As a rule, a passing test should never be removed. That's because passing tests serve as the regression tests for our maintenance work. They are there to make sure that when we change code we don t break anything else that s already working. Anywhere. That's also why you don't want to change a passing test unless the change is just to make it more readable.
But sometimes we might get some failing tests even though the change was absolutely reasonable. That usually means we ve encountered conflicting requirements. How does that happen? Here s how it might sound:
A year ago company X needed a feature of their calculator to be able to parse any amount of numbers, as long as they are positive. A number of tests were written to satisfy this requirement. Here s one:
[ExpectedException(typeof(Exception), Negatives not allowed )]
Sum( -1,1,2 );
Today, the VP decided that a new feature is required to have negative numbers allowed in the calculator. A developer not knowing about the previous requirement builds a test case such as this and makes it pass:
Int sumResult = Sum( -1,1,2 );
Alas, the earlier test fails. It broke due to a requirement change. Now s the time for that developer to realize that an older requirement has changed. That test is indeed no longer valid and served no real purpose. It was written for a requirement that is no longer valid.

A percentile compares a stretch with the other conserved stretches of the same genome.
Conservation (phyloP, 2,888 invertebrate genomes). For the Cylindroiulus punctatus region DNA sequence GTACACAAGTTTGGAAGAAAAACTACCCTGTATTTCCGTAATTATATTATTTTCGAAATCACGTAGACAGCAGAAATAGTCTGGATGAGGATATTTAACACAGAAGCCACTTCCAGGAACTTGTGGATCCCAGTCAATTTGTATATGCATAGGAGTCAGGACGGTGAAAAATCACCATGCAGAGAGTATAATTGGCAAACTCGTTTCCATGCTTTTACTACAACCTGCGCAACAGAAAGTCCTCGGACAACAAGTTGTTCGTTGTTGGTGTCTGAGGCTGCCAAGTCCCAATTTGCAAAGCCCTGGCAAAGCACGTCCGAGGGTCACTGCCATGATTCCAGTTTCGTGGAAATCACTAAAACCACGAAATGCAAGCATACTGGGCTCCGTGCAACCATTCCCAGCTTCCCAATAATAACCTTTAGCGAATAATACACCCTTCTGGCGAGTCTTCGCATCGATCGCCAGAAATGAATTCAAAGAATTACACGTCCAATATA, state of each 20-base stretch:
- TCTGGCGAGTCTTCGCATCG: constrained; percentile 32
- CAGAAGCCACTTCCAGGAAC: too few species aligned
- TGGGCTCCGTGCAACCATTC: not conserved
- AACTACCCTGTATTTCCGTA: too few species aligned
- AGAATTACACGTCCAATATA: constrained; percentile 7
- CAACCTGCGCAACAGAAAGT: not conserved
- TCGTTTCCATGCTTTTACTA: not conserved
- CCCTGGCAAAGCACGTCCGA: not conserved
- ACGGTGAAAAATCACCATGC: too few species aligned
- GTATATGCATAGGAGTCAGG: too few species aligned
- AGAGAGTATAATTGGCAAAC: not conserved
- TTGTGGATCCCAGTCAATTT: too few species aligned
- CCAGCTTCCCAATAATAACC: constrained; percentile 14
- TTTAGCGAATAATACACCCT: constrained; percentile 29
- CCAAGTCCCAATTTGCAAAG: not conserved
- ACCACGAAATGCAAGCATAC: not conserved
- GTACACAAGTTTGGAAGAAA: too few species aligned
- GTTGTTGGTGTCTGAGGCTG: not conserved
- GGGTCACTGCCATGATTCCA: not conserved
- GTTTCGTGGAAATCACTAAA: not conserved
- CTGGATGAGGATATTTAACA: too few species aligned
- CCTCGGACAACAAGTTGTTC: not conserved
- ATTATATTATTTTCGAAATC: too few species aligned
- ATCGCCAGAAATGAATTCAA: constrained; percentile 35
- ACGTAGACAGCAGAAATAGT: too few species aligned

There are two possible routed to go here:
- Delete the failing test after verifying that it is longer valid
- Change the old test
o Either to test the new requirement
o Or to test the older requirement under new settings
The highlighted line above indicates that this is an important case. Sometimes a test is still valid even if it uses non-valid ways to accomplish its task. A good example would be to have a Person class with a constructor that takes one parameter.
A test that creates this class to test some functionality of it is using this constructor.
Years later another requirement comes along and another parameter is added to the constructor of the class.
Suddenly the old test breaks, even though it has nothing to do with the constructor other than it needs to create the class in order to test its functionality.
Removing the test then becomes a bad thing because you lose testing of some important functionality. In that case you might want to change the creation of the class in your old test so that you can keep using it for the purpose it was built for.
Assuming you have 200 failing tests just because they use that old constructor you might be in for a problem maintaining your tests. That s why you should always remove duplication in your tests just as you would in production code.